A hole in your heart can be present in two forms. One is called PFO, or “patent foramen ovale,” a small opening between the two upper heart chambers. The other type is an ASD, or “atrial septal defect,” a congenital disability in which the hole is in the wall between the two upper heart chambers. These holes vary in size, and for some people, they close over time as a baby, while in others, the hole poses a health risk and must be closed.
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What is a PFO?
A PFO is simply a hole between the two upper heart chambers. In some cases, the hole can lead to complications, including stroke. Before a baby is born, a natural hole exists between the two upper heart chambers, which usually closes before birth, and in some cases, a few days or even months after birth. If it does not close naturally, a hole is left, which for many people causes no problems – but in some cases, it is believed to lead to stroke, particularly if no other cause can be found. It may be necessary to close the hole, particularly if you have already suffered a stroke with an undetermined cause.
Stroke and PFO
A stroke comes about if the blood supply to the brain is dramatically reduced or blocked.
The brain, without the nourishment the blood provides, will begin to die, which often leads to disability or loss of life.
One type of stroke is called a “cryptogenic” stroke, which is a designation given to a stroke for which no medical cause can be found. Clinical studies have revealed that almost 50 percent of the people who suffer this type of stroke had a PFO – a hole between the two upper heart chambers.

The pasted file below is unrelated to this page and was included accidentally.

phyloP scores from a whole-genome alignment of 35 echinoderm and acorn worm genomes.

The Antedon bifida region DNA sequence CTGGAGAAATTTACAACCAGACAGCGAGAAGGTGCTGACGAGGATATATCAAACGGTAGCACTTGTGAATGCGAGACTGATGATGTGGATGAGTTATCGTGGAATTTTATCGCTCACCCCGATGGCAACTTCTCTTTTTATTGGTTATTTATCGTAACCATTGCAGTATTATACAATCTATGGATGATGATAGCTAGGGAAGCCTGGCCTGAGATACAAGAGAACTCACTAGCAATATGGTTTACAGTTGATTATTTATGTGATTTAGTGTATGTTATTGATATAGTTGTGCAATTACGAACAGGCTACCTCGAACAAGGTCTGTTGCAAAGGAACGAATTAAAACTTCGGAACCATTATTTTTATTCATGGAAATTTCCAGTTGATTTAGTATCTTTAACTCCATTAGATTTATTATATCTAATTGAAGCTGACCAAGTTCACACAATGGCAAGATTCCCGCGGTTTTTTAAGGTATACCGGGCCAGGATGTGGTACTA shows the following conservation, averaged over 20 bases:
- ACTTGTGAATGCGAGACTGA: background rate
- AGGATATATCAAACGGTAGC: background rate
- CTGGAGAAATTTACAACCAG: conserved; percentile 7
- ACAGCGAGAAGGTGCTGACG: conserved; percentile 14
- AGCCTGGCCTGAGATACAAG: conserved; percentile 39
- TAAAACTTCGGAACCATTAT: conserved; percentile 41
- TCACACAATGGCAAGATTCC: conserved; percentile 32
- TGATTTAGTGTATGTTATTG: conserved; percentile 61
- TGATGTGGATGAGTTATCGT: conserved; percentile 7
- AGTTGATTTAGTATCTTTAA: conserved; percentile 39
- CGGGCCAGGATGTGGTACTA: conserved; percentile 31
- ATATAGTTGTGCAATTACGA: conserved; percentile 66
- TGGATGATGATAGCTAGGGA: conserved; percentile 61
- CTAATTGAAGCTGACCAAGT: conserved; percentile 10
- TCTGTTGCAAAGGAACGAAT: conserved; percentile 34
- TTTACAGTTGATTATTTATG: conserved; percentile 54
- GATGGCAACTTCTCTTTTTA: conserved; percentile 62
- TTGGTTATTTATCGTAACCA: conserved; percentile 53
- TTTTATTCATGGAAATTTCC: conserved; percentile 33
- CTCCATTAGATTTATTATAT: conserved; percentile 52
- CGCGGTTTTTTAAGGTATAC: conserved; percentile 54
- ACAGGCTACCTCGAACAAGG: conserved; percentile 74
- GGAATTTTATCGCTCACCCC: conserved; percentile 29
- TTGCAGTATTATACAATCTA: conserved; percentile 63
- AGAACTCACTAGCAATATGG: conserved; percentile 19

Closing the PFO, at one time, required open-heart surgery. A more recently developed approach allows our heart specialists to close the hole with a minimally invasive procedure.
ASO Implantation: Close a Hole in the Heart – Without Open-Heart Surgery
An ASO is a catheter-based device that can be implanted to halt the blood flow between the two heart chambers. It is made of two discs that are linked together by a polyester thread to allow the device to collapse and fit through a narrow catheter. An access point is created in a blood vessel, and with real-time visual image guidance, is threaded through the vessel until it reaches the hole (PFO). Once in place, it is released and opens, plugging the hole. The procedure takes about one to two hours to complete. You will be under an anesthetic and will not feel any pain during the procedure.
Your Recovery: What to Expect?
The recovery from this advanced procedure is remarkably swift. Most people are discharged within 24 hours. You will be prescribed certain medications to take during your recovery. During healing, you will need to avoid all strenuous activities until given the okay by our heart doctor to resume exercise or sports, which is typically in about four weeks.
Why Choose San Diego Cardiac Center?
San Diego Cardiac Center has four decades serving patients in a full range of cardiac services. Our team of specialists is at the forefront of the latest advances in non-invasive or less invasive cardiac treatments. We are consistently involved in clinical research, allowing our patients to have access to the latest improvements and discoveries in cardiac care and frequently offer newer, less invasive treatments before any other clinic in the San Diego area.
Our specialists at San Diego Cardiac Center offer the highest level of expertise, covering the entire spectrum of advanced cardiac care. We adopt innovative therapies for our patients, usually ahead of the curve. If you have a PFO and your doctor is concerned, we invite you to meet with our team of compassionate heart specialists to discuss your options.